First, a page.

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China Letter-News and Human Rights

China human rights news with focus on the Uygur of Xinjiang, Tibetans and Tibet, Chinese mining workers, religion, corruption and censorship.

Monday, April 26, 2004

The Dalai Lama: An interview

 Dalai Lama: Spiritual Leader of the Tibetan PeopleAn interesting CBC Canada interview with the Dalai Lama currently visiting Canada on a lecture tour which has also included the controversial meeting with the Canadian Prime minister Mr Paul Martin.

The Dalai Lama talks about why politicians around the world decide against meeting him and states that he is not at all unhappy with that situation much preferring to being seen as a spiritual leader rather than a political activist.

"I think 80 per cent of my energy and time is spent on spiritual field. I always introduce myself as a Buddhist monk. Nothing else. So when someone, they consider me as a Buddhist monk, I'm very happy. If someone considers me as a politician, that's not very correct."

One of the very peculiar aspects of China's rather strong reaction to the Dalai Lama being met by foreign politicians is that they claim that the Dalai Lama is a "separatist" whose goal it is to see an independent Tibet despite the fact that the Lama has stated on many occasions since 1992 that he no longer advocates separation from China. In this interview he reconfirms this position quite plainly.

"..My main concern for Tibet is preservation of Tibetan culture, preservation of Tibetan spirituality. I'm not much concerned about political field, whatever political status, OK, so long the preservation of Tibetan culture, preservation of Tibetan spirituality and environment fulfilled, then political status doesn't matter. Not much important. Personally, I have no interest in the political status of these things. I made it very clear, I think in '92, I made it very clear, when time comes for our return with certainty of freedom, then I will hand it over, all my religious authority to the local government."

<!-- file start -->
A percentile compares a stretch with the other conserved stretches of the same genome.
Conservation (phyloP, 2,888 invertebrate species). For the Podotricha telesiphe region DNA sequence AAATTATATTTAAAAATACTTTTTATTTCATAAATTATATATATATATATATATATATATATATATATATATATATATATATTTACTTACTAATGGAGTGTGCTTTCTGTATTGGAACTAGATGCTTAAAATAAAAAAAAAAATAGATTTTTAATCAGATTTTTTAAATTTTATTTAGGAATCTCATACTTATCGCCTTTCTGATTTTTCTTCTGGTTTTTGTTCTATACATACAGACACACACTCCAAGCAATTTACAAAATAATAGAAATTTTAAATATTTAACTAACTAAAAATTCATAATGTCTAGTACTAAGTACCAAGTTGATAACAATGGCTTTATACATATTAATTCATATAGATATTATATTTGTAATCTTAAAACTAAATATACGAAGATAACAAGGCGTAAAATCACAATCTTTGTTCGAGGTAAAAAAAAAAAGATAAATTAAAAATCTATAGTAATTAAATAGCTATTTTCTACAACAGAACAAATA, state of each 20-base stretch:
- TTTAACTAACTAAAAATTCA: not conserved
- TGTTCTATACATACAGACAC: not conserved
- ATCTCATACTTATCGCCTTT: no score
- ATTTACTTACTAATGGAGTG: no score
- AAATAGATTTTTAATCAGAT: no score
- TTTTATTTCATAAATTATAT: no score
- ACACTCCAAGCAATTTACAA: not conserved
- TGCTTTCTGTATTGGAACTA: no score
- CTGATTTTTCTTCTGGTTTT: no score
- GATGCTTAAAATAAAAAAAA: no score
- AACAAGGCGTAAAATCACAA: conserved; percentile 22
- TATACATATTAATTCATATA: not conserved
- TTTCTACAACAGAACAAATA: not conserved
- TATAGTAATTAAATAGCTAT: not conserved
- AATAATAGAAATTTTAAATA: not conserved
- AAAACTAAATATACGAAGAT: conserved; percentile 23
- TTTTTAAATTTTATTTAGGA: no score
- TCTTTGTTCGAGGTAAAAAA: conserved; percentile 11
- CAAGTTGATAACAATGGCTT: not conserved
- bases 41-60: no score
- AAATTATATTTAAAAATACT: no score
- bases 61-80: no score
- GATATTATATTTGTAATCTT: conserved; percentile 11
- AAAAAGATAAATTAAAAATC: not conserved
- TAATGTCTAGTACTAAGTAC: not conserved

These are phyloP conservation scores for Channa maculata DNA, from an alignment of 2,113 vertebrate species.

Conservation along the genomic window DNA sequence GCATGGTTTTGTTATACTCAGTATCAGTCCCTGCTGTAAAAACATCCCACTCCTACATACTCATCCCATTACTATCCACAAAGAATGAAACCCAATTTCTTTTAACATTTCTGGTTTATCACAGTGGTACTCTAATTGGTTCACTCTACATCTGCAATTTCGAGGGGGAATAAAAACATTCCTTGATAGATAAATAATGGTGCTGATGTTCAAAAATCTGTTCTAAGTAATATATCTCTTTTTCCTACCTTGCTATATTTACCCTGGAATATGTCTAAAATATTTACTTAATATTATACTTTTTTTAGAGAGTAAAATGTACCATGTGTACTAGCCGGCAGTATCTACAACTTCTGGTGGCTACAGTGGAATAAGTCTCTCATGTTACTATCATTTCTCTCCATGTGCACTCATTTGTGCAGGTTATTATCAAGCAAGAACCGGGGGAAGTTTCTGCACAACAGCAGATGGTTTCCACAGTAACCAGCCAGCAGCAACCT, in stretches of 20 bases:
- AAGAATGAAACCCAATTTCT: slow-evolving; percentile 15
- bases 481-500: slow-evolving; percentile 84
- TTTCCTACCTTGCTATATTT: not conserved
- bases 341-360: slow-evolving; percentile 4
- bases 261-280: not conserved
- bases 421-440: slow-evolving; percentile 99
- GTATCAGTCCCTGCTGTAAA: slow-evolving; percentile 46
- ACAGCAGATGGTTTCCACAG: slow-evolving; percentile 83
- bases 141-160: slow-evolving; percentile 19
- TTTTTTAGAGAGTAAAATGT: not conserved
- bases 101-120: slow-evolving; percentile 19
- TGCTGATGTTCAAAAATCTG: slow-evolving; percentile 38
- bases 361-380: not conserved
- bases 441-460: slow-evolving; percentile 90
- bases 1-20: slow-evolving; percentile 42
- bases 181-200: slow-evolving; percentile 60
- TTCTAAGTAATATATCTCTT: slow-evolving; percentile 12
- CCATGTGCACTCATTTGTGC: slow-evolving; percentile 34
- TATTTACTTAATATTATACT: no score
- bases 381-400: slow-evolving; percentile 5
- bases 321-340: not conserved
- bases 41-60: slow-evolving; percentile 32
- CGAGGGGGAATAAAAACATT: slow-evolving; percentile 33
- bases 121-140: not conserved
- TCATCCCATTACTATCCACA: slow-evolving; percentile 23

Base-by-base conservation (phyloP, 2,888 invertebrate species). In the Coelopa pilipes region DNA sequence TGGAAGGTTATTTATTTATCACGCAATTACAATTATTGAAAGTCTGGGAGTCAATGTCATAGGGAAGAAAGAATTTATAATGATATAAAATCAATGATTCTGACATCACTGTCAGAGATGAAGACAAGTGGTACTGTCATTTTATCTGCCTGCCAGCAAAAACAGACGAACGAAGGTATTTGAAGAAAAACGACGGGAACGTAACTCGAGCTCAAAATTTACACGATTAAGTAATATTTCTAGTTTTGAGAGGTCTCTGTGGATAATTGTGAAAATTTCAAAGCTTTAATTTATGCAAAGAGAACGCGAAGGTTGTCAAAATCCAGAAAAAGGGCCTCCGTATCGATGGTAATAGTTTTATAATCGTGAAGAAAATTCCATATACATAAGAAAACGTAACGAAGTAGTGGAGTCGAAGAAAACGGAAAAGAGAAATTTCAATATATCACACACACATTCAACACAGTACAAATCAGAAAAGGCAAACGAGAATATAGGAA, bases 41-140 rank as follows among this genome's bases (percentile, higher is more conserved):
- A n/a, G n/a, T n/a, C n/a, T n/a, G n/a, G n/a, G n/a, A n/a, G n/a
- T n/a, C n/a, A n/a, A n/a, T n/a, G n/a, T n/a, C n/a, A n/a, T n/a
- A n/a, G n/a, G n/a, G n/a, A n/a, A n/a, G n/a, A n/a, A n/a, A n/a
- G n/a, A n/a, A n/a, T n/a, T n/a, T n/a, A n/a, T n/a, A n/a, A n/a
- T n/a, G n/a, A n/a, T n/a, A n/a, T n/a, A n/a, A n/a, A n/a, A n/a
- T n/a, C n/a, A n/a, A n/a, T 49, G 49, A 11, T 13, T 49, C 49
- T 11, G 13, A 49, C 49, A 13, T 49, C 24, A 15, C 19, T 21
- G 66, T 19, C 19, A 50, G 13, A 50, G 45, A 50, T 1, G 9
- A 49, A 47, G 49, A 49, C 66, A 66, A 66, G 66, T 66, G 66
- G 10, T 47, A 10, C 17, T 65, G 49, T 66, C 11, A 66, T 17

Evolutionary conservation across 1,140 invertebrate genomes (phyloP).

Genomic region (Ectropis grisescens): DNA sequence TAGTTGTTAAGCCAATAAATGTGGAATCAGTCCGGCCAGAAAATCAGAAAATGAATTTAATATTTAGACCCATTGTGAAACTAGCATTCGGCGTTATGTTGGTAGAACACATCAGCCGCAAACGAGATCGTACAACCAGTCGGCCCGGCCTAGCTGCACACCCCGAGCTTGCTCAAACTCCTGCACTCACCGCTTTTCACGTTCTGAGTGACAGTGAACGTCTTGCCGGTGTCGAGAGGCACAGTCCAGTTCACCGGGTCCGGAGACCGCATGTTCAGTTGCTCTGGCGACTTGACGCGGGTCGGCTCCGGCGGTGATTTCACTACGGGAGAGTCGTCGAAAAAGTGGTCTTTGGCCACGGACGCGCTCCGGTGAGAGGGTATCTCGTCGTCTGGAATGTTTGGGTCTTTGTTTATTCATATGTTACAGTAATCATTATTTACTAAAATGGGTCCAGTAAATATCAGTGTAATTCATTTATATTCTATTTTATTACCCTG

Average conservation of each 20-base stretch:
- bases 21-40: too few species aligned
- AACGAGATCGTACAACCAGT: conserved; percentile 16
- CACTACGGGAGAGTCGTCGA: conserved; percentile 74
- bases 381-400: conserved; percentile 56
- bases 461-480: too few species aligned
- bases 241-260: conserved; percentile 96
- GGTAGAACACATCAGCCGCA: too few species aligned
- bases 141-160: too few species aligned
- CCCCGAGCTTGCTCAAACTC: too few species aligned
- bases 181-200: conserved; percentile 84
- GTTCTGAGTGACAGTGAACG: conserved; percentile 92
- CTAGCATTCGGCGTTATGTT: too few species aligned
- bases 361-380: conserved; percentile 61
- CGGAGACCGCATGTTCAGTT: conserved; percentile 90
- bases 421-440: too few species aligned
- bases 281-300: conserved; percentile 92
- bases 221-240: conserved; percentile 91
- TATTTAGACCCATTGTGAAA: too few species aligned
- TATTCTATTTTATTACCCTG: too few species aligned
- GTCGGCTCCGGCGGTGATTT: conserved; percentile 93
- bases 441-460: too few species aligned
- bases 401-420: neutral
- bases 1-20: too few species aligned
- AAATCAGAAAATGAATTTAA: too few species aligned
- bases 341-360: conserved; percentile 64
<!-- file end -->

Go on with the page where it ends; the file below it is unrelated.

It is as if the Chinese Government wish to continue painting the Dalai Lama as a threat to China's unity perhaps to justify their actions in Tibet. Like the Uygur and the non existent "Uygur Terrorism" it provides them with a degree of at least "self justification " for their actions and policies towards these peoples.

The Lama also speaks in the interview of when he considers the use of violence or force as a legitimate tool and uses historical analogies of the war against Nazism as an example of justifiable force. In general though he has a very simple rule advocating "gentle violence":

" If someone try to shoot on you, then there is no possibility to run away, then you have to hit back. Then possibly not on head, but leg or something like that. So that's not serious hit back, but more lenient way, more gentle way.

The article also has a small history of the position of Dalai Lama and links to some other CBC articles relating to Tibet and the Dalai Lama.

Link Read Rating:

CBC News in depth: The Dalai Lama

Another good article clearly enunciating the Dalai Lama's position on the future for China and Tibetcan be found at the following link

TheStar.com - Dalai Lama's Tibet hopes: It should stay part of China, exiled leader says He expresses optimism for peaceful change